(from the Florida Bar News APRIL 1, 2019 letters)
How often have you found out that a family member got a speeding ticket before they revealed it to you? Your intuition was likely borne out of the fact that attorney solicitations filled your mailbox.
Now, imagine that you have been retained to represent a victim of domestic violence who has finally gathered the courage to leave a toxic, abusive marriage. Your client discloses years of physical abuse and threats. You assure your client that the minute the divorce case is accepted by the clerk, you will give your client a heads-up to activate her/his/their safety plan to leave the home before the abuser is served. Two days later, before you even have the summons back, just hours before your client is set to leave the house, you get a frantic call that an attorney has alerted the abusive spouse by mail that the divorce was filed. Your client suffered yet another beating; this time thankfully escaping with her life.
Now, like de minimis traffic ticket cases, when a family law case is filed, the parties are mailed lawyer solicitations advising them that a family law case has been filed against them. Our family practice at Coast to Coast Legal Aid of South Florida focuses on the representation of victims of intimate partner violence and has for the past 30 years. It is important for attorneys who do not regularly represent victims of intimate partner violence to not only be educated about the dynamics of domestic violence and know where to refer clients for a lethality assessment and safety plan, but also to understand that separation has been identified as an important risk factor for lethal violence and injury to a victim. Domestic violence is about power and control. When abusers feel their control slipping away, they act violently in an attempt to hold on to what they want to control, their spouse.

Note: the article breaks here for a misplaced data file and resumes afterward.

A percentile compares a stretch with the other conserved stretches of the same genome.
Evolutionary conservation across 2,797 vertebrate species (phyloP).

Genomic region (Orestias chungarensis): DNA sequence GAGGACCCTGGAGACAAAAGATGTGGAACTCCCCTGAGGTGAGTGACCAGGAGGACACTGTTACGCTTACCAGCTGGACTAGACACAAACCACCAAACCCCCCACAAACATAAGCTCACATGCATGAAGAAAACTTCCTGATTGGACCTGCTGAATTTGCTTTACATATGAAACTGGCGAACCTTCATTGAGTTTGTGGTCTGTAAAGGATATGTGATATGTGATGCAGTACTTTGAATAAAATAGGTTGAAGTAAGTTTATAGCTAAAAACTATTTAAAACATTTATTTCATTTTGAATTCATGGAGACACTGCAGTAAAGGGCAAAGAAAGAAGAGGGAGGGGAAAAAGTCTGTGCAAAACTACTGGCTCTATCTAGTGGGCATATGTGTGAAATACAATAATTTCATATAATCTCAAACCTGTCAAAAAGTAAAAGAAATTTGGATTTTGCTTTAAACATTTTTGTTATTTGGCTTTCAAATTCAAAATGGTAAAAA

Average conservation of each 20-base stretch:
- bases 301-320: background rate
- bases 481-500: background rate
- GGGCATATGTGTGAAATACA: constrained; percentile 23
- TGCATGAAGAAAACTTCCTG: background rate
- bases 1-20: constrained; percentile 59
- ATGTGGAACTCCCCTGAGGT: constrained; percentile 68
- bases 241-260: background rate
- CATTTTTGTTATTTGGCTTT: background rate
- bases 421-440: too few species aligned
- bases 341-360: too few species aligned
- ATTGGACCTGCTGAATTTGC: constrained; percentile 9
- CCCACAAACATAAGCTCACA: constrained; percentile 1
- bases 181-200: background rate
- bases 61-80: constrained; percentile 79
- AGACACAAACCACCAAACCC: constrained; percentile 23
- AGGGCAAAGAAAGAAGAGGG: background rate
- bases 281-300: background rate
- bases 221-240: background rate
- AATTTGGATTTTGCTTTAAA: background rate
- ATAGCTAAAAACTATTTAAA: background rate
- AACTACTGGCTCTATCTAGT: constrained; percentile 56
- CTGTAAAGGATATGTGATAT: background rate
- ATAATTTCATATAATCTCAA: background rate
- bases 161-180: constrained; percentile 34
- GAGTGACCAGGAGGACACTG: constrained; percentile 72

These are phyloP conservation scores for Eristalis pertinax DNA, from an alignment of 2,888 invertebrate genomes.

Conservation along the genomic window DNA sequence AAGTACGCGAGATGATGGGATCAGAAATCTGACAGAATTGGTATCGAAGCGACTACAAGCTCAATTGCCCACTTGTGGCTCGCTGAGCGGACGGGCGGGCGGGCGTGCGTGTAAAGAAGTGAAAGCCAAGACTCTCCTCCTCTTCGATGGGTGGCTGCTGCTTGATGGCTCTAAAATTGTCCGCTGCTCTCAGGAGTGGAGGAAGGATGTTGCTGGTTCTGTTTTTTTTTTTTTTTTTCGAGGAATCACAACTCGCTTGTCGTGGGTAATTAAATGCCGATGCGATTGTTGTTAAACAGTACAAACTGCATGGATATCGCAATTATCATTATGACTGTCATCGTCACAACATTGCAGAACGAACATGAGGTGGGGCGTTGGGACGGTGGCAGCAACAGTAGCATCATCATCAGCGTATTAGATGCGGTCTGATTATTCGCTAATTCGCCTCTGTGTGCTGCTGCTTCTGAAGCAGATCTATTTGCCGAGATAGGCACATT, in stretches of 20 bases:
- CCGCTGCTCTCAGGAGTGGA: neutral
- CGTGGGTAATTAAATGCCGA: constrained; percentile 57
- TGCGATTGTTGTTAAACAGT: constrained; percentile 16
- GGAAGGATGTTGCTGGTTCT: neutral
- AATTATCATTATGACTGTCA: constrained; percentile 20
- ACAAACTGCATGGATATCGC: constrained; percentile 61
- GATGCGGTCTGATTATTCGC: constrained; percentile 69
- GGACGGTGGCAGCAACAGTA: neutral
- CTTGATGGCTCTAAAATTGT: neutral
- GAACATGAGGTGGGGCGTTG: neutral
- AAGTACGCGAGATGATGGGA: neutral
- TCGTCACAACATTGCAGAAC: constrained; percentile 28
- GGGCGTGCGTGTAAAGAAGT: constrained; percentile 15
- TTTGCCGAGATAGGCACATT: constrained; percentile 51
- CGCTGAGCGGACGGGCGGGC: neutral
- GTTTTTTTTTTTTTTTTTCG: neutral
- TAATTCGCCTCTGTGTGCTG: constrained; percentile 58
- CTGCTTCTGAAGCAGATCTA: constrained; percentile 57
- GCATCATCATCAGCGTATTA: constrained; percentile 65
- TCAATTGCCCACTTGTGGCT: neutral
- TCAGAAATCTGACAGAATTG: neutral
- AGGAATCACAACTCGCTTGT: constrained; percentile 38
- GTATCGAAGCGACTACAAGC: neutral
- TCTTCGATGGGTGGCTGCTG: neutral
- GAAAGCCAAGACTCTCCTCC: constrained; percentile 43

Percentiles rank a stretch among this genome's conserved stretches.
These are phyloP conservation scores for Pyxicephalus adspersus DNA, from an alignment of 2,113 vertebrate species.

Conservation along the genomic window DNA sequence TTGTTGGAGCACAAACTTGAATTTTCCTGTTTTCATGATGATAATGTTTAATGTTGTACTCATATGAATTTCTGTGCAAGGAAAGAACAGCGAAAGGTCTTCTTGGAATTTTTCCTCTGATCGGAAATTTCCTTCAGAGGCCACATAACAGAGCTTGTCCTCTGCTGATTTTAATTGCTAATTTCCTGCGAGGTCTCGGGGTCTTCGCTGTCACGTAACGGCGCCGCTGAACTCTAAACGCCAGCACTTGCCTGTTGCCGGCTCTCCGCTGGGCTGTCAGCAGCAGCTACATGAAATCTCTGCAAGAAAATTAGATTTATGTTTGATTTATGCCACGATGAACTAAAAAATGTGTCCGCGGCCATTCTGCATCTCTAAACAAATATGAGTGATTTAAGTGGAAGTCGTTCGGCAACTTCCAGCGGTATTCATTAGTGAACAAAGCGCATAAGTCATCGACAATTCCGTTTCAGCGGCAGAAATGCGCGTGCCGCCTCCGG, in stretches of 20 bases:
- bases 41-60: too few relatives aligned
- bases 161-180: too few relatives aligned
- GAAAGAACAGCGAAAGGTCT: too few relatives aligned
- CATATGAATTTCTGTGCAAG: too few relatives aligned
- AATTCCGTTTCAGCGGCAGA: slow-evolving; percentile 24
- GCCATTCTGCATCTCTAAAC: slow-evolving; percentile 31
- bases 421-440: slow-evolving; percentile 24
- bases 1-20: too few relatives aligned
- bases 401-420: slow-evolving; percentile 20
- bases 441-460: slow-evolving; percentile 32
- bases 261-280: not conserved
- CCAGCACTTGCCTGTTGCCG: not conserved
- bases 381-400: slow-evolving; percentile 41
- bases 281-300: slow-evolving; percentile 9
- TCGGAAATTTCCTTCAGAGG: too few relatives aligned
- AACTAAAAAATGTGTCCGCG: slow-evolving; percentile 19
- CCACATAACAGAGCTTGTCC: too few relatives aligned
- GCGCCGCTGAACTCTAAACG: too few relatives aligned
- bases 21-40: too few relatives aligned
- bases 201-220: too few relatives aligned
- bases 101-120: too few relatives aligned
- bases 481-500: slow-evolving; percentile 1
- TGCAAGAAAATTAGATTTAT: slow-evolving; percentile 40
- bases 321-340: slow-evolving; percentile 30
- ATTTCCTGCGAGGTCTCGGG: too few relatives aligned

It is understood that family law is a rich source of revenue for attorneys. However, the advertisements being sent in these family law cases serve to alert the abuser, bypassing our client’s ability to initiate their safety plan. The results could be dire. When the perpetrator of domestic violence becomes aware that the victim intends to permanently separate, it is a period of high lethality not only for the victim but also the parties’ children.
The preliminary statement in the Family Law Section’s Bounds of Advocacy — “Goals for Family Lawyers” — states that the practice of family law is different from other areas of the law: “The intent is to suggest a higher level of practice than the minimum baseline of conduct required by the Rules Regulating The Florida Bar.” Indeed. Helping families through one of the most difficult time of their lives should “not subvert our fairness, honesty, civility, respect, and courtesy throughout the process… [W]e must model appropriate behavior.” As family law attorneys, we should care about keeping family law litigants safe. Mail solicitation is simply not appropriate in family law cases, especially when it puts victims of intimate partner violence at risk.
So the question now is, do we need the Bar to step in to regulate this area of solicitations? Should the Bar consider imposing an ethical obligation in family law cases to require attorneys to do their due diligence and confirm that a Temporary Injunction for Protection action is neither pending, nor a Final Judgment of Injunction issued, prior to solicitations being sent? Should attorneys be required to look up whether a spouse has been charged criminally with a domestic violence offense before alerting him/her/them about a family action filed against them? Legal resources such as restraining orders can effectively reduce victims’ exposure to violence by an intimate partner. While we know that most victims of intimate partner violence choose not to pursue an injunction, at least taking the step to look up whether there is an injunction or a criminal case would serve to protect those most vulnerable in our community.
Could we self-regulate this and do our due diligence? Will it take a lawsuit against an attorney who sent an advertisement to an abuser with a final judgment of injunction and pending criminal charges for domestic violence for these to stop? Will it take being threatened or harmed by an abuser yourself? We hope as ethical professionals, you’re better than that. Let’s be proactive on this issue rather than reactive.
([Florida Bar News] Editor’s Note: Rule Regulating The Florida Bar 4-7.18(b)(1)(G) prohibits lawyers from sending direct mail to a respondent in an injunction for protection against any form of physical violence if the lawyer knows or reasonably should know that the respondent has not yet been served.)